Stations: Terror

It may be a plane crashing into a tower block or a car driving through pedestrians. It may be a fanatic with a gun or a suicide vest, it may be waterboarding in a rendition centre, it may be a burning cross erected on someone’s lawn. Whatever form it takes, we’re never free of violence in the name of politics and religion and ideology.

Jesus is in the hands of the authorities, and he needs to be shown his place – or rather, everyone else needs to be shown their place. That’s what this is all about – crucifixion is the Empire’s ultimate deterrant, a public spectacle to quash rebellion. The vicious, inhumane torture received by Jesus was all part of the branding, all part of the theatre. This is tantamount to a lynching, a state-sanctioned act of terror.

There’s an issue of identity here. The violence is to demonstrate Jesus’s weakness, his impotence in the face of power. It’s intended to subvert the values of the people watching, to take control of the narrative. Jesus isn’t tortured to get a confession or to extract information, he’s tortured to stop his ideas taking hold and to demonstrate the superiority of one worldview over another.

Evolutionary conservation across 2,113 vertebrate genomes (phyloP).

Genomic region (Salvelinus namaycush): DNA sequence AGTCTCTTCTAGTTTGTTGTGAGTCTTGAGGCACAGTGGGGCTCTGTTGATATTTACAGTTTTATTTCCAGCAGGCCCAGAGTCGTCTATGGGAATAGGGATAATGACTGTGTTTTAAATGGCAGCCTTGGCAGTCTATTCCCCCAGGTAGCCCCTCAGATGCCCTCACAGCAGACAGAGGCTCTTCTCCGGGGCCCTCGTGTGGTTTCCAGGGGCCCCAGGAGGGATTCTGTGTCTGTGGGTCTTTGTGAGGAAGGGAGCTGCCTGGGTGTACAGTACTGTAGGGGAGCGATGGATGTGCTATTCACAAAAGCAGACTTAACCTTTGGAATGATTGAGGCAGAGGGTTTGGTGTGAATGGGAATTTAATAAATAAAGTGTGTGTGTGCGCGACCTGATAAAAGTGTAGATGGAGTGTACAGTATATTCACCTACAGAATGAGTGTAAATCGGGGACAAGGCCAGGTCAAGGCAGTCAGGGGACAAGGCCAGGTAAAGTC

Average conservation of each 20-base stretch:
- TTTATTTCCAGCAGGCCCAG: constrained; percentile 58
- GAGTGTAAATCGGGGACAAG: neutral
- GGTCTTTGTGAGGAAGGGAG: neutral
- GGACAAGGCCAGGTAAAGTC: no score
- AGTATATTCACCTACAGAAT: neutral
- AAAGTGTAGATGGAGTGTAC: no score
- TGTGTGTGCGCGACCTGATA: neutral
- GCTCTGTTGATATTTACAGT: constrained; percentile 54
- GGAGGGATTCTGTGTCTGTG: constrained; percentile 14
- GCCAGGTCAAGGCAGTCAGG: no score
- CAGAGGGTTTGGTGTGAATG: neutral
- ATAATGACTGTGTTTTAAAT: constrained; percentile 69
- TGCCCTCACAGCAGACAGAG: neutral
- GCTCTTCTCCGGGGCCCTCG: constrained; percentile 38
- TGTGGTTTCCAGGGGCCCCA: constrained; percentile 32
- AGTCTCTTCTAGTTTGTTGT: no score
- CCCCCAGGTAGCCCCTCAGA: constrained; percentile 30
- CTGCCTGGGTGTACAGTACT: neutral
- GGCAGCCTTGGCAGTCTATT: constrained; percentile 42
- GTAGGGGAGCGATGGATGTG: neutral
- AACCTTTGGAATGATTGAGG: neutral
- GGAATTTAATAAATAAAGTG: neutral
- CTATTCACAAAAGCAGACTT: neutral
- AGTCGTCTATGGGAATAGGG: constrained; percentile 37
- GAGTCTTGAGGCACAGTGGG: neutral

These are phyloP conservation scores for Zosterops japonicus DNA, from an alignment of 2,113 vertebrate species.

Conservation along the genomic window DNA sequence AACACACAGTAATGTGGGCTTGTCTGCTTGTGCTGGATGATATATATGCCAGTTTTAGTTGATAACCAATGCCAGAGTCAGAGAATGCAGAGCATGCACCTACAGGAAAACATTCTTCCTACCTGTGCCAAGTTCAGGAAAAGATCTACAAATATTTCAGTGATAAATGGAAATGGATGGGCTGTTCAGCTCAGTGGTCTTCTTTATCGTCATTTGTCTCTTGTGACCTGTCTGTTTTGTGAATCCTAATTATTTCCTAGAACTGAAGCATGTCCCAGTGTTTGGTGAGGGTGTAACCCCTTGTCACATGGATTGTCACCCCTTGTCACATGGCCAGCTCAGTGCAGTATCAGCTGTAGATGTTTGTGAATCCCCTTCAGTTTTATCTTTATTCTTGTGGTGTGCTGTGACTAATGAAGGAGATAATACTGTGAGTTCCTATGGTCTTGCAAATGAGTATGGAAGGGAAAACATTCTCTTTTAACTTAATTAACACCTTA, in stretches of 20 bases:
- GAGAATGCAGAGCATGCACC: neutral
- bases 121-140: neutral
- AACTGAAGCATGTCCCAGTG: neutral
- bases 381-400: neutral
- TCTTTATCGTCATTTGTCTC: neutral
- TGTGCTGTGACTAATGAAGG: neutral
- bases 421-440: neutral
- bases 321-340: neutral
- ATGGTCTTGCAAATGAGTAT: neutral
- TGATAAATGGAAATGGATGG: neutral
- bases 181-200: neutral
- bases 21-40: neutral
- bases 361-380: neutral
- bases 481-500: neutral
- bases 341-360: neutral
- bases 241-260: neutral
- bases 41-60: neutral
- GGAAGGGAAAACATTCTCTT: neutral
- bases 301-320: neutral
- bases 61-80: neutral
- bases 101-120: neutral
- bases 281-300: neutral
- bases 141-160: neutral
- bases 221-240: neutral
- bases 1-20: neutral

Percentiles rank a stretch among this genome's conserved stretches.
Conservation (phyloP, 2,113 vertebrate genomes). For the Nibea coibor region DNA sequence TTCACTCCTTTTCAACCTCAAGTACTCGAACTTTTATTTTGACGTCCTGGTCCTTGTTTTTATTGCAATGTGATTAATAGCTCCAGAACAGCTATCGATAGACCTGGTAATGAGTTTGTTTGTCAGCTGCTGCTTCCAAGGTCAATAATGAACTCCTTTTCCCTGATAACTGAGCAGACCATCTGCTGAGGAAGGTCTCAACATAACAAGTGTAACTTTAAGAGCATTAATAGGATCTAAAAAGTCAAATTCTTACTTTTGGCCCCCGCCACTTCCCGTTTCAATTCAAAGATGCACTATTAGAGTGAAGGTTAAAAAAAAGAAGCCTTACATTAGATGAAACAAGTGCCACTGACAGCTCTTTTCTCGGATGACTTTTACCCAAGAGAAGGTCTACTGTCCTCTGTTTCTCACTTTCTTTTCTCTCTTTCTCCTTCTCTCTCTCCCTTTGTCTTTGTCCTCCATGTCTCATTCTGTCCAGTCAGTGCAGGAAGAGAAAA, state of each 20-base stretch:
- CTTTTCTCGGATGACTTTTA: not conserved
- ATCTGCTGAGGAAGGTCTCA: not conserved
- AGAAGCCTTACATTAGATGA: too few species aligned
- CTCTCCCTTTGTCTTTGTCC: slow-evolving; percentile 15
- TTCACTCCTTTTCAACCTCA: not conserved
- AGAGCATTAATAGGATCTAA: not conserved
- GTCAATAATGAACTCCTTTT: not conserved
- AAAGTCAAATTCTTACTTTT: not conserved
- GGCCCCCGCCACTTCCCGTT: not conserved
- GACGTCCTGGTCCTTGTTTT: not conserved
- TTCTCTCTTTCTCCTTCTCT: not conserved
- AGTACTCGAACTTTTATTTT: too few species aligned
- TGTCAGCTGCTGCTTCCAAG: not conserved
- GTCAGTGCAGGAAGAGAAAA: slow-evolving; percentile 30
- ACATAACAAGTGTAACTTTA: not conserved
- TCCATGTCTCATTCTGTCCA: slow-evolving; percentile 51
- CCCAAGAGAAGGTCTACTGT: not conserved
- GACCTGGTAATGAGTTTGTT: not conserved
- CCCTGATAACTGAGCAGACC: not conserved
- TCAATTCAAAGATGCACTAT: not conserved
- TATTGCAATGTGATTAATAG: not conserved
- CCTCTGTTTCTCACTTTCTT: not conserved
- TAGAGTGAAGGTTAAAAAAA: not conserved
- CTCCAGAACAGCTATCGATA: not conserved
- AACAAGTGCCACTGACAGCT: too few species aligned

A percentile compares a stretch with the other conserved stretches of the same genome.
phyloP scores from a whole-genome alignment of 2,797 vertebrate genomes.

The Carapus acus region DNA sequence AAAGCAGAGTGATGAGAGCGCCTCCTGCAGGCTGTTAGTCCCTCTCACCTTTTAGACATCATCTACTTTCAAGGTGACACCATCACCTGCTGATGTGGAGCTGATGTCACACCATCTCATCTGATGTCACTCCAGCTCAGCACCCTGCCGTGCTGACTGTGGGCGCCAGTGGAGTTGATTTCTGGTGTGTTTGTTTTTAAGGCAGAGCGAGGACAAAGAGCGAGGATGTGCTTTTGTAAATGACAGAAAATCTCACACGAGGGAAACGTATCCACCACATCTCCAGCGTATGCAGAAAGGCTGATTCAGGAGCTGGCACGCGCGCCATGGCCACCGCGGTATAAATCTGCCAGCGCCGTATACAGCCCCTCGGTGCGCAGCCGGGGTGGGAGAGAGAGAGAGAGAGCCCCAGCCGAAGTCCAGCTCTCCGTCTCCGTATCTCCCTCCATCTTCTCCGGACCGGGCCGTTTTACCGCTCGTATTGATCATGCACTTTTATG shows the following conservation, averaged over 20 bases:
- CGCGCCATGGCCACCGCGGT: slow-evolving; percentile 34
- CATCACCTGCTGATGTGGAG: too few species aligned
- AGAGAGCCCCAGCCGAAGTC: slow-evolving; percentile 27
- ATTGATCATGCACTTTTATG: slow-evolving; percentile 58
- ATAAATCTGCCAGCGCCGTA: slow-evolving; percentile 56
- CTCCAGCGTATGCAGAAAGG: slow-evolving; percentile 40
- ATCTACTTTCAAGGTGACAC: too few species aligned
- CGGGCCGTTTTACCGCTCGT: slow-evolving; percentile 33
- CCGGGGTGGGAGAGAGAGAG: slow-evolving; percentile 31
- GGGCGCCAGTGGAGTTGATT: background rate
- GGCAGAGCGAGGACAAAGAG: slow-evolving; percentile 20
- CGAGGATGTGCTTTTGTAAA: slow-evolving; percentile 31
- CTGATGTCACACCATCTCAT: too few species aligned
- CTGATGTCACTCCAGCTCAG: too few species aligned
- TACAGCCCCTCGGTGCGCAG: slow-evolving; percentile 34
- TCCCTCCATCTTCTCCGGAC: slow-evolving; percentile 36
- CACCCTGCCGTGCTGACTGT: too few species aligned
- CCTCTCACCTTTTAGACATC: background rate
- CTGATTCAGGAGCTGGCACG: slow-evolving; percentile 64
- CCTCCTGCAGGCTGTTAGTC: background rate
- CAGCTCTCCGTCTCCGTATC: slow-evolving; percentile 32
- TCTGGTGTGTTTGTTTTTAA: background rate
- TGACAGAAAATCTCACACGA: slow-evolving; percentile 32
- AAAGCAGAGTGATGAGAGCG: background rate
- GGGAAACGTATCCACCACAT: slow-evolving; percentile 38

The violence isn’t just physical – Jesus is mocked mercilessly, in an attempt to break him before death. That’s why he’s given a purple robe, a symbol of royalty. That’s why a crown of thorns is forced onto his brow, piercing in both pain and mockery. They think they’re undermining his whole message.

And yet that message endures, because the mockery points to the truth, and in doing so reveals a king who stands alongside the abused, the broken, the wounded and the terrorised. He stands not with the executioners but with the crucified, and through the mystery of the Trinity, God lies beaten, mocked, bruised and scarred and yet not beaten, healing in the heart of the agony.

As I write this, a terrorist attack has taken place in London and people have died. And there’ll be many voices shouting how to respond and about how to exercise power. And while these questions need to be asked, pause a moment: pause and remember those killed, and in the midst of those thoughts and those prayers, see Jesus alongside the bleeding, the wounded and the dying. See him there and remember how the Kingdom is shaped by its wounded King, our God-with-Scars, not by terror, not by fear, not by hatred, not by rage.

And now Jesus picks up his cross and in agony sets out upon his final walk.

Stations: Conspiracy

Alt-Truth, Alt-Facts, fake news and tinfoil hats. Suddenly authority is a purely subjective concept and now it feels like up is down and left is right. The abuse of power wears us down, cynical maneuvering leaves us demoralised, and the engines of the world grind on.

The mob seizes Jesus, and he first becomes a victim of religion. An ecclesiastical kangaroo court the breaks its own rules and looks for false witnesses in order to condemn him for blasphemy, but the outcome’s never really in doubt – they’ve been looking for an excuse to get rid of him for months. He challenges their theology, he challenges their power, and so he’s lined up with all those before and since who asked the wrong questions, who sinned the wrong sins, who spoke out against abuse and paid the price. Ossified faith will work to crush the Son of Man himself.